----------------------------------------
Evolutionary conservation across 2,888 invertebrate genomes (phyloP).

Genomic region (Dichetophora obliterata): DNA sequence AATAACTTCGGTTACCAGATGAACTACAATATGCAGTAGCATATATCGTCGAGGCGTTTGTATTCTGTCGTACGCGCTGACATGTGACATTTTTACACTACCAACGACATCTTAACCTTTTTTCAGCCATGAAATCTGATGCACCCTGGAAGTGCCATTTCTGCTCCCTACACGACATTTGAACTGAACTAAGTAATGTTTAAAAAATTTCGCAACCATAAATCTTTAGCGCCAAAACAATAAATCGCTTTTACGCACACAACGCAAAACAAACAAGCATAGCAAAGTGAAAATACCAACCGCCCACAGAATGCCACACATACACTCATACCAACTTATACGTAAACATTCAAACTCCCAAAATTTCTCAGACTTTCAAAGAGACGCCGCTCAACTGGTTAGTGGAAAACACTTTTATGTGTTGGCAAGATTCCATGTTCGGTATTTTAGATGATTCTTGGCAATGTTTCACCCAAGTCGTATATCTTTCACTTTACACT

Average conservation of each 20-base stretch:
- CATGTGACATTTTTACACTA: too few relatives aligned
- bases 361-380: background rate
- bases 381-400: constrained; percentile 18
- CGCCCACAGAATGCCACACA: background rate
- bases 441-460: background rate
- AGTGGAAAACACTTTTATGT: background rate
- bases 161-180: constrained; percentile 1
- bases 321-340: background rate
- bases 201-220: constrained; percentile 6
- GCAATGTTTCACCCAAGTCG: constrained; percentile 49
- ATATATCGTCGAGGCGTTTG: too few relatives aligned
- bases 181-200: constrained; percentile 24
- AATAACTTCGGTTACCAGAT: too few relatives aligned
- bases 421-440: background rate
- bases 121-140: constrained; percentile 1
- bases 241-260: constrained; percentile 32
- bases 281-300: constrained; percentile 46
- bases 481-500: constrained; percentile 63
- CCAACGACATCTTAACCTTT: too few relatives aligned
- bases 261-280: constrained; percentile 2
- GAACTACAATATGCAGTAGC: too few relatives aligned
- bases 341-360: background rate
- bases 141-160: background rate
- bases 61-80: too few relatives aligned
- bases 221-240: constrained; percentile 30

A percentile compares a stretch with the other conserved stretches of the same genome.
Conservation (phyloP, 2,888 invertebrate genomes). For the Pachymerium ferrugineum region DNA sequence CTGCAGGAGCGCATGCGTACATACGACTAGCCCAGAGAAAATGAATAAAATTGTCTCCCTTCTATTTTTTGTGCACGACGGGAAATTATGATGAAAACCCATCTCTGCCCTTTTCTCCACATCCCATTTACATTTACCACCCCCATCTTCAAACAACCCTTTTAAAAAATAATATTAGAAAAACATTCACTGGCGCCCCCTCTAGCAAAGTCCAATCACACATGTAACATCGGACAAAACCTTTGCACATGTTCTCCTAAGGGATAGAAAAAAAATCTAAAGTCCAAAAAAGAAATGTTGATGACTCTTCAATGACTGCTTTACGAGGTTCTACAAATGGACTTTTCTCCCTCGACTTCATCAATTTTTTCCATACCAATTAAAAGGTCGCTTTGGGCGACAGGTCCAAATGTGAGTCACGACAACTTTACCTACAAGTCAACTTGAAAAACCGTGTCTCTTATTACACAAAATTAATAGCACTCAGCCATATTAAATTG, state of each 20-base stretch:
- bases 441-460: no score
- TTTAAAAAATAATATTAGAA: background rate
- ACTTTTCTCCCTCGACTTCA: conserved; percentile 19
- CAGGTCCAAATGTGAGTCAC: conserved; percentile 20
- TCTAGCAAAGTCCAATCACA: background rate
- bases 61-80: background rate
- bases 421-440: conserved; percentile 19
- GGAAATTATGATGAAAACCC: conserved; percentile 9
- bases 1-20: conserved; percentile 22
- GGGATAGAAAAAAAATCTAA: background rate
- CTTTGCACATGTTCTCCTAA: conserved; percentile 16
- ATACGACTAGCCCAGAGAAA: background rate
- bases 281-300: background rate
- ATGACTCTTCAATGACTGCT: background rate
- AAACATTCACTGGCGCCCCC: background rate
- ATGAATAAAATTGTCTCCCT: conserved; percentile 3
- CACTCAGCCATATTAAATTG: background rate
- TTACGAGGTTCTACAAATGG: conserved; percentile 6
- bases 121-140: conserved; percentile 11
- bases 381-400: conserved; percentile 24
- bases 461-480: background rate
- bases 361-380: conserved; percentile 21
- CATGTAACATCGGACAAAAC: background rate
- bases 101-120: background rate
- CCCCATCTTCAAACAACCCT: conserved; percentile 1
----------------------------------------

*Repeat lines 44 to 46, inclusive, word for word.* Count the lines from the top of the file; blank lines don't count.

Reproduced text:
- ATGACTCTTCAATGACTGCT: background rate
- AAACATTCACTGGCGCCCCC: background rate
- ATGAATAAAATTGTCTCCCT: conserved; percentile 3